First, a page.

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Crude Politics: Oil Talk, New Media and Political Scripts in the Production of Disorder in Zinder (Niger)

Jannik Schritt (U Göttingen, Germany)
Publication Date 2016
Publication SPP Working Paper No. 17
Publisher DFG Priority Programme (SPP 1448): "Adaptation and Creativity in Africa"
Language English
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Summary:
The SPP Working Paper No. 17 by Jannik Schritt (U Göttingen, Germany) focuses through a situational analysis on the public political debate about oil in Niger’s media landscape before, during, and after the oil refinery’s inauguration ceremony in Zinder in late 2011.


Abstract:
The nascency of an oil state is characterized by talking oil politics. In this oil talk, the travelling idea of the resource curse takes center stage in speech acts of naming, blaming and claiming to question the legitimacy of political opponents. Conducting a situational analysis, this article focuses on the public political debate about oil in Niger’s media landscape before, during and after the oil refinery’s inauguration ceremony in Zinder in late 2011. I situate the actors’ oil talk according to their positions in the political arena to reveal their hidden transcripts. By doing so, I will show that the oil talk is enacted in a double sense. First, it is the political actors’ scripts that shape the very articulation of their oil talk in a context of political competition in a multi-party system. Second, the oil talk is enacted through an actor-network of media technologies and political players’ access privileges that allow some to articulate their political views whereas others lack the means to do so. I use these findings to discuss the impact of new media in Nigerien politics and to decode the “how” of Nigerien politics itself.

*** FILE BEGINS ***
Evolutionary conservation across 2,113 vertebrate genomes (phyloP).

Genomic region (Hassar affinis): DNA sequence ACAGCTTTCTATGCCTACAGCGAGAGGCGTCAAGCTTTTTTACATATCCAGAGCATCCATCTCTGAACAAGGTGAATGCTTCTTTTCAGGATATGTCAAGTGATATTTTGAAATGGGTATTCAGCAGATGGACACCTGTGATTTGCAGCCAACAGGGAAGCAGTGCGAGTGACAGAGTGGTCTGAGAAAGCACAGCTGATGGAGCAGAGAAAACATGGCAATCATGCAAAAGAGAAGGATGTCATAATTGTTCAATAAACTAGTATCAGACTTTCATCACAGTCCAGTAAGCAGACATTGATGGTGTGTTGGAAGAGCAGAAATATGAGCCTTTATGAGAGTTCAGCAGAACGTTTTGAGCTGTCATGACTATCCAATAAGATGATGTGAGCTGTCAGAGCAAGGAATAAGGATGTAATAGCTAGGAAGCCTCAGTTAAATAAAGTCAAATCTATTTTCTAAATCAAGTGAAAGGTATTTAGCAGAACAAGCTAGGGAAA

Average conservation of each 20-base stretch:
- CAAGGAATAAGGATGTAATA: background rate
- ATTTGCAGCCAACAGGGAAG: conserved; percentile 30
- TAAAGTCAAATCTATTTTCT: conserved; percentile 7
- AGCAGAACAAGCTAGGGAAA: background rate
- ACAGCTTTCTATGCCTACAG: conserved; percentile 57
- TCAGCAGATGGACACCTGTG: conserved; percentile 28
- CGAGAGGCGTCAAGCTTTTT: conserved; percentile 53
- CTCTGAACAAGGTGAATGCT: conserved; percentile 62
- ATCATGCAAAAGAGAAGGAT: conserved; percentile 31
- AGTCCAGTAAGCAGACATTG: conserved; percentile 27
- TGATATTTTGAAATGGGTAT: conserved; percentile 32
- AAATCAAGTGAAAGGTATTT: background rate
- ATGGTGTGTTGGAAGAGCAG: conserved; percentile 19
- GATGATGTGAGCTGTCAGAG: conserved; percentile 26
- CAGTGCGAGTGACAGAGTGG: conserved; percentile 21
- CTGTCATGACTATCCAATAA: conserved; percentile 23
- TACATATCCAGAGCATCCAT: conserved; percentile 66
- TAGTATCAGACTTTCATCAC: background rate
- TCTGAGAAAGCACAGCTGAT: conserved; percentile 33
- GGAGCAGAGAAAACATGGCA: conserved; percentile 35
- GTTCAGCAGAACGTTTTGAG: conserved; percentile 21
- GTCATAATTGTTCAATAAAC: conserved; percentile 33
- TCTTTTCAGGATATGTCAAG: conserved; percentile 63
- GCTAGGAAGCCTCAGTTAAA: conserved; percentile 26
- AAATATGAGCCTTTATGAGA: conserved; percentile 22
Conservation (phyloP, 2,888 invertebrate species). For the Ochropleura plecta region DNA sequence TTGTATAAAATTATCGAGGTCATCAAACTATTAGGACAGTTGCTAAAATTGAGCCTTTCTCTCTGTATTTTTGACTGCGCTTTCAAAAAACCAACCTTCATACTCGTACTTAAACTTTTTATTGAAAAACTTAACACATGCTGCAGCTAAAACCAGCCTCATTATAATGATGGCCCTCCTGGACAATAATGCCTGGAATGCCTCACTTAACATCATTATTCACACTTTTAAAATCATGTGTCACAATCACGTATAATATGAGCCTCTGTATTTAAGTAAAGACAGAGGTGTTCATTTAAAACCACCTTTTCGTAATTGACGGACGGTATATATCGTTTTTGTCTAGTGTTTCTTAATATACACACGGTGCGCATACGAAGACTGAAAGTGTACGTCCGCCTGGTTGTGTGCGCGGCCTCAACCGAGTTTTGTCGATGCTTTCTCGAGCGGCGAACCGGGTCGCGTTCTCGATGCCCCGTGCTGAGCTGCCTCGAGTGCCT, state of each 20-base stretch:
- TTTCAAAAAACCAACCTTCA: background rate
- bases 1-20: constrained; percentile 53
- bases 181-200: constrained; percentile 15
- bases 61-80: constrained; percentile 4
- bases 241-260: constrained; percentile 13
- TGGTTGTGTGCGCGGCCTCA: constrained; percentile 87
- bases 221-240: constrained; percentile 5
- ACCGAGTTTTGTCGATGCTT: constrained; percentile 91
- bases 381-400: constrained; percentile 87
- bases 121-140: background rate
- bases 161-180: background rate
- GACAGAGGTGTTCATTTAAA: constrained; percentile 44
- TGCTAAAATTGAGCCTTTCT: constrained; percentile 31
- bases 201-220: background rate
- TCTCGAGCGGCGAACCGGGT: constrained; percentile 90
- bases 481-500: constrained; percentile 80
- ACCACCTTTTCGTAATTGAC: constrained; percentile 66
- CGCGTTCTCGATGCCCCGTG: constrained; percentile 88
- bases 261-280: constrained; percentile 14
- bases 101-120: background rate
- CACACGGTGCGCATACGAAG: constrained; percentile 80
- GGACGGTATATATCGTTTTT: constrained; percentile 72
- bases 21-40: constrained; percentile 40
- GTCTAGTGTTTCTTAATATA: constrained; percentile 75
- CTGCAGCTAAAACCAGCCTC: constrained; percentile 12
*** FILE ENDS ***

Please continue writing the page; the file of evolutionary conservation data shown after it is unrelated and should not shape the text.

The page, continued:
Biographical Note:
Jannik Schritt (U Göttingen, Germany), research associate at the Institute of Social and Cultural Anthropology (U Göttingen, Germany), conducts research on ethnology of politics, the state, and development, as well as petroleum and globalization focusing on Niger. His PhD thesis supervised by Prof. Nikolaus Schareika (U Göttingen, Germany) is financed by the German Research Foundation research project “Significations of Oil and Social Change in Niger and Chad”.